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Variants for violin and piano was written for the senior recital of De Paul student, Craig Sorgi. It is inspired by two melodic materials, an Indian raga and a tone row. While both are used more as repositories of sonic ideas rather than strictly, the piece attempts to preserve the mood, or aura of the raga: a sense of melancholy, sometimes gentle, sometimes intense, for the rainy season. The original raga is altered, although its treatment in the beginning of the work is somewhat like an improvised variation in East Indian style. The prepared piano gives an exotic, oriental touch, adding microtonal pitches and percussive timbres. The piece is ‘tonal’ in a broad sense, since ragas are ‘tonal,’ and the row itself is actually a structural abstraction from the altered raga. The work is essentially a variation form, but the ‘theme’ in the traditional meaning of this formal design is not present as a theme. Rather, the raga/row is the ‘theme’ that is varied.
Variant I Lento, lamentevole is for piano only, beginning on a low plucked B-flat and introducing the beginning of the raga, sounding like the pitches of a whole tone scale:
Bb E C F#. Variant II, Un piu allegretto ma con una tenerézza triste e desolata, also begins with a plucked Bb in the piano, followed by a pizzicato melody in the violin.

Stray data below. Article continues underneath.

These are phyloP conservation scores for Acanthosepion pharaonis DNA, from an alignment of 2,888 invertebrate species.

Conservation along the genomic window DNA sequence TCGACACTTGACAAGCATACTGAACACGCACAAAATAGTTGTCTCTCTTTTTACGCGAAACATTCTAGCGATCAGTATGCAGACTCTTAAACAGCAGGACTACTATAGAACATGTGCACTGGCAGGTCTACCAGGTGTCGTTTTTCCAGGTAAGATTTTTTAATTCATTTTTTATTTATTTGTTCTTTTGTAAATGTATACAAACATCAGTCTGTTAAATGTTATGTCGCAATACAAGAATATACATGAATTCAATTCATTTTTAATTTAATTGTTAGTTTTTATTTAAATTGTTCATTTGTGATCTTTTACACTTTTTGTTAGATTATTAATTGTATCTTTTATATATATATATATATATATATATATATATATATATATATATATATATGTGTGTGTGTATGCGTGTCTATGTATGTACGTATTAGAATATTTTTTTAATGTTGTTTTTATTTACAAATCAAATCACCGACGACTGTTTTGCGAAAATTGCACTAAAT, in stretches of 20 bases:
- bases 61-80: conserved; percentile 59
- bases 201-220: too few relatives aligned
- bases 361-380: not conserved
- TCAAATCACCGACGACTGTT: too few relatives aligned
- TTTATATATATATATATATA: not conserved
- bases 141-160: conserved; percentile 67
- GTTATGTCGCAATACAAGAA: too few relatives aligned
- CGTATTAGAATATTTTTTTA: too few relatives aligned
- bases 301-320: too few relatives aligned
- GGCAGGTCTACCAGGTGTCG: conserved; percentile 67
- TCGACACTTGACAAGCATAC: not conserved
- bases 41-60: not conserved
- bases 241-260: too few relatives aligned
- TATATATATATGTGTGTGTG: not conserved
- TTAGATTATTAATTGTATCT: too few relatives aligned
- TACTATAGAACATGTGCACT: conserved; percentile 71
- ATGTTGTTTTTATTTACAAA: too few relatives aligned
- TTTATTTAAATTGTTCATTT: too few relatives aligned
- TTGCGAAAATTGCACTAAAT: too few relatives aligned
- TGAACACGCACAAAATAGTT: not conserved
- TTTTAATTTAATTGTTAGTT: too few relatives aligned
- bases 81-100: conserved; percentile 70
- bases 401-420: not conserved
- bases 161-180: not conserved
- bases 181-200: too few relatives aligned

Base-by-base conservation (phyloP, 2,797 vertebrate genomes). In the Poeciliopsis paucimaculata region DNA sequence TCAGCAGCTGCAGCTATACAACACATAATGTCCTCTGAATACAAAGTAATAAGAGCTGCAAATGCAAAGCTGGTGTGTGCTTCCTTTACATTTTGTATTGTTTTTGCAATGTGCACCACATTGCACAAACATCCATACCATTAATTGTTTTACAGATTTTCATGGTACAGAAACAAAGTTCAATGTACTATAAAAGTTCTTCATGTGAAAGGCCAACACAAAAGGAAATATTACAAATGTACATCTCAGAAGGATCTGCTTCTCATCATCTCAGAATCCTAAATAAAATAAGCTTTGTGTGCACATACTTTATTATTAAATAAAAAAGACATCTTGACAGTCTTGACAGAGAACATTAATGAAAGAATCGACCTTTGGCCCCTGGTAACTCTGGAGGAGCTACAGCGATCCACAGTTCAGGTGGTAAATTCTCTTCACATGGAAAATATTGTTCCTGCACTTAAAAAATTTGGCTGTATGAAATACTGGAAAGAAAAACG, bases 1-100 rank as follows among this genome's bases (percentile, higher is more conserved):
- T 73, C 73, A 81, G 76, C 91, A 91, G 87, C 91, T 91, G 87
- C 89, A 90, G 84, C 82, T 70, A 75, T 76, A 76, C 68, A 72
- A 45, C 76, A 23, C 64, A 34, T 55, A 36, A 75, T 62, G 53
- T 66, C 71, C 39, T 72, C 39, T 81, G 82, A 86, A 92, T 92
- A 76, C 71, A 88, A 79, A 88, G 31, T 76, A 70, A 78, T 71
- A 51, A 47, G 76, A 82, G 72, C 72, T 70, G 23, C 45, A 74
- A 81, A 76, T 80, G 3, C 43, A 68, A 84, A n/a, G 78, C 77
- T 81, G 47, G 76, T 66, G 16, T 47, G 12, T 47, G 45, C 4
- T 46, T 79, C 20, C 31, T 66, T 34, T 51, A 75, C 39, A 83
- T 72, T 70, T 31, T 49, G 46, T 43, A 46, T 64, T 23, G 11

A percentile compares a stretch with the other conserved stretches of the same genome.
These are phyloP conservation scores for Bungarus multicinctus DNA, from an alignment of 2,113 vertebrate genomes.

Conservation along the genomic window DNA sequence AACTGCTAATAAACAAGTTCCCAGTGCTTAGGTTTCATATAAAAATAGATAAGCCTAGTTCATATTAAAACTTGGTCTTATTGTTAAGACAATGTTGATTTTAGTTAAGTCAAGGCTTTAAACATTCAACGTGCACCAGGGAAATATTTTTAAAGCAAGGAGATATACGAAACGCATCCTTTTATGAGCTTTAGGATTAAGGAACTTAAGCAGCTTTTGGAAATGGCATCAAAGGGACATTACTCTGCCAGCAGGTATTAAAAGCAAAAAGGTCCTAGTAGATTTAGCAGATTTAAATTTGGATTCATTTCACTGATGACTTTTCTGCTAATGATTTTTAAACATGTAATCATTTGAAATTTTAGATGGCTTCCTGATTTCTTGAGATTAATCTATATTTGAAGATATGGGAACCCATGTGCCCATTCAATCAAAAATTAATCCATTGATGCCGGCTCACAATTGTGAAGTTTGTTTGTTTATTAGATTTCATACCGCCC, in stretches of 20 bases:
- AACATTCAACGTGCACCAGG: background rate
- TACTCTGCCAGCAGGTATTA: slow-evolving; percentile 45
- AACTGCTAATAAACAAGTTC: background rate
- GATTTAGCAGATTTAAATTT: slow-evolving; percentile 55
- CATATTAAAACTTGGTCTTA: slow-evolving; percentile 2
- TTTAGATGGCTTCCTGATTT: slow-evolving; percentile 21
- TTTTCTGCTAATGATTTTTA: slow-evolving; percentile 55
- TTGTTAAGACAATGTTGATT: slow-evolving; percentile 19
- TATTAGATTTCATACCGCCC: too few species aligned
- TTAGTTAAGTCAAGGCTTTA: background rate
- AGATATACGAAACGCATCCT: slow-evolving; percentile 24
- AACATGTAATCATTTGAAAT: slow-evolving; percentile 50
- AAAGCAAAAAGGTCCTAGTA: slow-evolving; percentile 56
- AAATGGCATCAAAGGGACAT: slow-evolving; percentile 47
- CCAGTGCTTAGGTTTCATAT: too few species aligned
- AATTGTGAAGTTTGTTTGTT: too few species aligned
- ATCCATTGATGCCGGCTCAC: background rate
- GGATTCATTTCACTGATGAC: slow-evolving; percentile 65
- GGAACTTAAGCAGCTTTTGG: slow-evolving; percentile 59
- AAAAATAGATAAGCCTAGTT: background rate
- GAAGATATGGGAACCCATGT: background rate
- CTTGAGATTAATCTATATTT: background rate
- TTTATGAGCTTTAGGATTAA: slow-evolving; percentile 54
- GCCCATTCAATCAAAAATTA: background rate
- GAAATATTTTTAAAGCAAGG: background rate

In Variant III, Allegretto ritmico, the violin continues similarly, but the piano part becomes energized with sixteenth-note patterns enlivened by grace notes, followed by rapid thirty-second notes in the violin on set .
Variant IV, Intensivo, begins with the piano loudly playing sonorities built from the row, before the violin enters. The loud piano sonorities continue throughout.
Variant V, Irrequieto, nervoso, involves rapid, disjunct melodic gestures in the violin and random pitches plucked inside the piano.
Variant VI, Triste, continues the soaring melodic gesture heard in Variant IV before moving to graceful repeating patterns in frame notation, extremely soft, like a gentle rain.
In Variant VII, Tranquillo, quasi doloroso, an extemely soft violin melody of minor seconds is accompanied by seemingly random plucked low B-flats and high perfect fifths, B – F#. At the coda, the violin plays very high harmonics, A F# D Bb, as if in slow motion, while the piano plays various pitches, also randomly spaced, on the keys and plucked inside. During the piece the raga and row are intertwined, embellished, varied, fragmented and in the last Variant, finally disintegrated.
- Inside piano technique/no bar lines/performer interaction
- Piano is to be prepared by placing felt strips between the strings of all keys from Bb3 to G#5
- Further instructions to the performers included in score
- new edition 2019 from 1981 original composition